Thursday, December 26, 2013

Fresno County Public Defenders in Crisis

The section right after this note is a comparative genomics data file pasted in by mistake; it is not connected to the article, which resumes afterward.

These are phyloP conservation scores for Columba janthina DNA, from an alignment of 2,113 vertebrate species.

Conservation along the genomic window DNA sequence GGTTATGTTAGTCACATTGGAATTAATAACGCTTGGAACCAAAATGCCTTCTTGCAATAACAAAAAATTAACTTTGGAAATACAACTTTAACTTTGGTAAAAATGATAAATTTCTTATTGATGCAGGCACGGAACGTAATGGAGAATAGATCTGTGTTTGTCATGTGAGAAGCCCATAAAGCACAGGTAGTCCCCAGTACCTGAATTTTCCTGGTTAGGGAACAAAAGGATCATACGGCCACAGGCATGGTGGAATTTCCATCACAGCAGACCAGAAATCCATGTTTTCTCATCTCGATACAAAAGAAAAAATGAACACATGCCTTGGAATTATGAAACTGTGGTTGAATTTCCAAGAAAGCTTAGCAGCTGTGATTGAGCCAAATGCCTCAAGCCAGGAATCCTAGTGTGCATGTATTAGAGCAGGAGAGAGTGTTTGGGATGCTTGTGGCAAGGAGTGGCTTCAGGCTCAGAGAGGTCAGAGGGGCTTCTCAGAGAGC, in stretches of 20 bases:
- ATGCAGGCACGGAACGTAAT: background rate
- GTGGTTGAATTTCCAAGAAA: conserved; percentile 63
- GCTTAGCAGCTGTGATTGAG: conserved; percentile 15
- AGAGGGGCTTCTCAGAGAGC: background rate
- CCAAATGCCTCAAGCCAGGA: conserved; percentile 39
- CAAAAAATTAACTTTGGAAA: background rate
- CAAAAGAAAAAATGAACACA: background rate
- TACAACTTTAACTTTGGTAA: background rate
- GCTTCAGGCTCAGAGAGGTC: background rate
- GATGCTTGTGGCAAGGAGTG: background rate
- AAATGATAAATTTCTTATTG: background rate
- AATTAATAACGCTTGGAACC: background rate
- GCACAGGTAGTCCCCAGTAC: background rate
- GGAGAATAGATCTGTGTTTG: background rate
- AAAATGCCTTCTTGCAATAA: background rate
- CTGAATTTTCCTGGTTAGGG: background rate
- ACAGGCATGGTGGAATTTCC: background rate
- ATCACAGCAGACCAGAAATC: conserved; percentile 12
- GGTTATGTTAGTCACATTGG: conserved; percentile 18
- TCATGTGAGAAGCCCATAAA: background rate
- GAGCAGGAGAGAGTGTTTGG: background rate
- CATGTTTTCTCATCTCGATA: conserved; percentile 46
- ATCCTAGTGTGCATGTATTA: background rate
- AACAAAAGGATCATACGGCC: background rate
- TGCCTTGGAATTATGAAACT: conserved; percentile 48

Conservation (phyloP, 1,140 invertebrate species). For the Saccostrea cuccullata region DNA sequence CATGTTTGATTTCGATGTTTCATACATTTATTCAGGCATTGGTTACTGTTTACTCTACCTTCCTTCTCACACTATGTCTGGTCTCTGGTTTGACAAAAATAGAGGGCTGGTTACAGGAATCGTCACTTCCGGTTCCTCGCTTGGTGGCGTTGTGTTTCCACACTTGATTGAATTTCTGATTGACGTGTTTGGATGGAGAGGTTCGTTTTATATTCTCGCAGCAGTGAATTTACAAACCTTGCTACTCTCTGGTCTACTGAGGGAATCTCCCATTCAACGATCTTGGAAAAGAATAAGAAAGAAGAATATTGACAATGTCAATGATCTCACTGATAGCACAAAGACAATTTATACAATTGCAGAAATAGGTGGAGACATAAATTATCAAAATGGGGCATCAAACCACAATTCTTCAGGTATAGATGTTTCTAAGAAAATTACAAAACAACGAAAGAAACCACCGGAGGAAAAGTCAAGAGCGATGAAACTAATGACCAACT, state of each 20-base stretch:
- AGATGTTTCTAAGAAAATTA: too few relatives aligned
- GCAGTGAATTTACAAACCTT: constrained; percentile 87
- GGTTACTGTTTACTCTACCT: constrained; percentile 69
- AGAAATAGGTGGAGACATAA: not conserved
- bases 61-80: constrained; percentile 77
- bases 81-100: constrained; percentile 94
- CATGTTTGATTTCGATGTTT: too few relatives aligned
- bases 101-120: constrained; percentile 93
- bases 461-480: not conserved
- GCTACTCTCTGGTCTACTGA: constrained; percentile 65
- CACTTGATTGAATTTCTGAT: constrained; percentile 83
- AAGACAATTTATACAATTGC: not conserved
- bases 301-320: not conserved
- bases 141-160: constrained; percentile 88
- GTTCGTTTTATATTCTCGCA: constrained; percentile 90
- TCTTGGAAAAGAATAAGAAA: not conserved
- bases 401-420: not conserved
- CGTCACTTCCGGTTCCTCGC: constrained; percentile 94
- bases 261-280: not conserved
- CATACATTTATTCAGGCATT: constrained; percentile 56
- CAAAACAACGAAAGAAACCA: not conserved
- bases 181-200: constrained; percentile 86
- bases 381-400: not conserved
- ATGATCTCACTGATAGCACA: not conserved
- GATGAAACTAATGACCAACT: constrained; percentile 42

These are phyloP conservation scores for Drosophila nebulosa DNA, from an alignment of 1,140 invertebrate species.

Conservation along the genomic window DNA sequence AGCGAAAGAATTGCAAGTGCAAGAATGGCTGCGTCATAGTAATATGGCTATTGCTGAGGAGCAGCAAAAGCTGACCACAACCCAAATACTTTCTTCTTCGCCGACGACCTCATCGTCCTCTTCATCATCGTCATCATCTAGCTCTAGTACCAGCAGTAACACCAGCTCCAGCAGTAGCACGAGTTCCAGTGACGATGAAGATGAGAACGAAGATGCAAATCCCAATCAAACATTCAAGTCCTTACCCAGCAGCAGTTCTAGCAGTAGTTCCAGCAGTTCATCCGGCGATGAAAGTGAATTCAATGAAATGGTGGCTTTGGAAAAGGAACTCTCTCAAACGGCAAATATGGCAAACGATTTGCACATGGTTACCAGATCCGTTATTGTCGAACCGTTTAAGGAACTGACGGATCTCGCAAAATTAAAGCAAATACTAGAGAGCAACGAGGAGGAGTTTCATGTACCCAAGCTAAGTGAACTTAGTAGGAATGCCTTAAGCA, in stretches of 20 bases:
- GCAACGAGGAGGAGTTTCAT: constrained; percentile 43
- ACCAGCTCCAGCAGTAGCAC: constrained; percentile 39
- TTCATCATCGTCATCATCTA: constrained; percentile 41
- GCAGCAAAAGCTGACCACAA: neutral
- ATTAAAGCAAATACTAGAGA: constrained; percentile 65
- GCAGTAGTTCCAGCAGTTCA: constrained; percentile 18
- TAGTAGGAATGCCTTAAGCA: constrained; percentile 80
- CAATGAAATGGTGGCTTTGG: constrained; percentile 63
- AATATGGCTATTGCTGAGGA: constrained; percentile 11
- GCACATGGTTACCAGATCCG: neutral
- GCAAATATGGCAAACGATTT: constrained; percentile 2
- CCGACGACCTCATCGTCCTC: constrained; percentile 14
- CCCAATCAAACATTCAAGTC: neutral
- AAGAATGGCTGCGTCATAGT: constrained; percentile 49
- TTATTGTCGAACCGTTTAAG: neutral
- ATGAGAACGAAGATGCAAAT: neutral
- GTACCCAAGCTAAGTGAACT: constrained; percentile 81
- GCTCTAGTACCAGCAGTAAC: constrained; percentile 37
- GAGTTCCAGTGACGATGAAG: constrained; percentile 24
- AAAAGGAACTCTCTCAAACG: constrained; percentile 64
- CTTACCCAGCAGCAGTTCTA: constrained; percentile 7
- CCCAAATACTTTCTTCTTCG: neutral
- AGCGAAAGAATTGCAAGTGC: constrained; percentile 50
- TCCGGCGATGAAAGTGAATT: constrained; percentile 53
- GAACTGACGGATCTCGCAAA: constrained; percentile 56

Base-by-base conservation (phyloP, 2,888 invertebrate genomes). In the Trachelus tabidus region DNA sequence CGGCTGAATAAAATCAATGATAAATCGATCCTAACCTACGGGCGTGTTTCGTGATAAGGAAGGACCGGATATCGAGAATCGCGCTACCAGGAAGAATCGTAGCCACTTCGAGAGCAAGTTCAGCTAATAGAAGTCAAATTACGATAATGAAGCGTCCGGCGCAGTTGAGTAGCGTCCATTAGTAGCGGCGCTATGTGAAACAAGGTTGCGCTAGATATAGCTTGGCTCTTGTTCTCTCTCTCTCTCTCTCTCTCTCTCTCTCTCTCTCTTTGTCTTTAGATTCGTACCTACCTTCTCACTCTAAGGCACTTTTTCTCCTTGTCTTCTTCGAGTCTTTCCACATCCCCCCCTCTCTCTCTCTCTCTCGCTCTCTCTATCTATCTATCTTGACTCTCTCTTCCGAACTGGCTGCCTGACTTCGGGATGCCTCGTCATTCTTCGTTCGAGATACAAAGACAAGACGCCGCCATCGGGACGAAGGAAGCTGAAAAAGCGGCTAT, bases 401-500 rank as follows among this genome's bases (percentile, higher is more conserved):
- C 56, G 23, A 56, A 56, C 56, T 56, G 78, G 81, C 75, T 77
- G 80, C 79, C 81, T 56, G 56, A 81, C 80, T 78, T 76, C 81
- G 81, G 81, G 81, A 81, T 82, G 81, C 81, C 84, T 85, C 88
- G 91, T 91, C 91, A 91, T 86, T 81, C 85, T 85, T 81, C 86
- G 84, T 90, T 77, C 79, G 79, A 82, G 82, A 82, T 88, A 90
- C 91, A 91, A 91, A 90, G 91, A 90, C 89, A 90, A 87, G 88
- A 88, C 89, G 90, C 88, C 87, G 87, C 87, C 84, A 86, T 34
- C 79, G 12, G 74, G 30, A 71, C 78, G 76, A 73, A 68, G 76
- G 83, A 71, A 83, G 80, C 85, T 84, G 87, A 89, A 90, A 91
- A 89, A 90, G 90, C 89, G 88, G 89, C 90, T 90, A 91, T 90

This year marks the 50th anniversary of the landmark judicial decision regarding the right of everyone to a fair, speedy and effective day in court regardless of their economic status. In 1963 the U.S. Supreme Court in Gideon versus Wainwright established a legal principal and underscored a constitutional right that many Americans probably think had been recognized long ago. After all, the Sixth Amendment to the Constitution was part of the original United States Bill of Rights ratified by Congress in 1791. However, it took Clarence Earl Gideon, a homeless man with an eighth-grade education to confirm that right for all the rest of us. While that time-honored entitlement is by now well-established in law, it is still a work in progress and faces severe challenges because of the harsh economic conditions and prosecutorial policies that exist today. Fresno County Public Defenders say their office is in crisis... In late September virtually all the attorneys in the office wrote a strongly-worded letter to the Board of Supervisors complaining about their working conditions due to excessive caseloads. Their clients are people who can’t afford a private lawyer and whose lives caught up the legal system due largely to the War on Drugs, and complicated by social circumstances such as poverty and joblessness. Some attorneys say Fresno County could be violating the Sixth Amendment. Vic Bedoian filed this report from Fresno.